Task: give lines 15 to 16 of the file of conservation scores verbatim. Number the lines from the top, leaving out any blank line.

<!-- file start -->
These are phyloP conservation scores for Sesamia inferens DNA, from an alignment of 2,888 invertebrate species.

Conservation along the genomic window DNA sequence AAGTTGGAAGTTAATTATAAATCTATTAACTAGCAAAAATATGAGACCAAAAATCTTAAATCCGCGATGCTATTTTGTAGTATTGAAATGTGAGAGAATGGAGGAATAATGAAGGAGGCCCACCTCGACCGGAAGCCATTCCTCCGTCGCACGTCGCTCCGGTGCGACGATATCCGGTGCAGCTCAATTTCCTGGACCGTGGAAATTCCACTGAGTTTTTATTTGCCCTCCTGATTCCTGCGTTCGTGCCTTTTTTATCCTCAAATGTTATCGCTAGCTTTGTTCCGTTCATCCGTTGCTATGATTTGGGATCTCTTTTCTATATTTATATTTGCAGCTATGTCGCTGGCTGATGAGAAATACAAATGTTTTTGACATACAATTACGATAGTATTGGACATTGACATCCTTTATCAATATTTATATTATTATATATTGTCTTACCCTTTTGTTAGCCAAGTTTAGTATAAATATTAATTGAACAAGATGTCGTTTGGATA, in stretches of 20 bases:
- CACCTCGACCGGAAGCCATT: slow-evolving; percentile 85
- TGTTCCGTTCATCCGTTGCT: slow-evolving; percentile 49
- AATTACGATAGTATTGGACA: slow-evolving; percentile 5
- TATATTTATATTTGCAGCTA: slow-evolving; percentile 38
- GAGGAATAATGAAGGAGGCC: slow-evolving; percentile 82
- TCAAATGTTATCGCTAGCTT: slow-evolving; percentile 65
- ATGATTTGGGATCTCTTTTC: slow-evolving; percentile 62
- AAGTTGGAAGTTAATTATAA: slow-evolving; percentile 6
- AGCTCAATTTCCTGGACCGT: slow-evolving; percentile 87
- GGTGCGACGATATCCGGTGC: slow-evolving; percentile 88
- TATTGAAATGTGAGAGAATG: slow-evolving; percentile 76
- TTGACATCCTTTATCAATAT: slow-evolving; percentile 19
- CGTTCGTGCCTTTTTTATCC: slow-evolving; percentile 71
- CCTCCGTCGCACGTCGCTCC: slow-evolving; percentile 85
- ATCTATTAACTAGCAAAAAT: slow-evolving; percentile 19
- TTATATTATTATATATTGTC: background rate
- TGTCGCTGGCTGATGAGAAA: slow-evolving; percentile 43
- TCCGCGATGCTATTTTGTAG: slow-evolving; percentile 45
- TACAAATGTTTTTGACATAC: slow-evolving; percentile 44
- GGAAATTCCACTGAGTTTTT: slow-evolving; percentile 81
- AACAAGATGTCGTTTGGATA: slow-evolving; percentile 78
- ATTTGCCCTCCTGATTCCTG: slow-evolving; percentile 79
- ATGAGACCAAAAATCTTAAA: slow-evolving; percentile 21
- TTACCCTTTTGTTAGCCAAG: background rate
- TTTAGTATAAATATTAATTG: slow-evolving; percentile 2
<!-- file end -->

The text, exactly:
- CGTTCGTGCCTTTTTTATCC: slow-evolving; percentile 71
- CCTCCGTCGCACGTCGCTCC: slow-evolving; percentile 85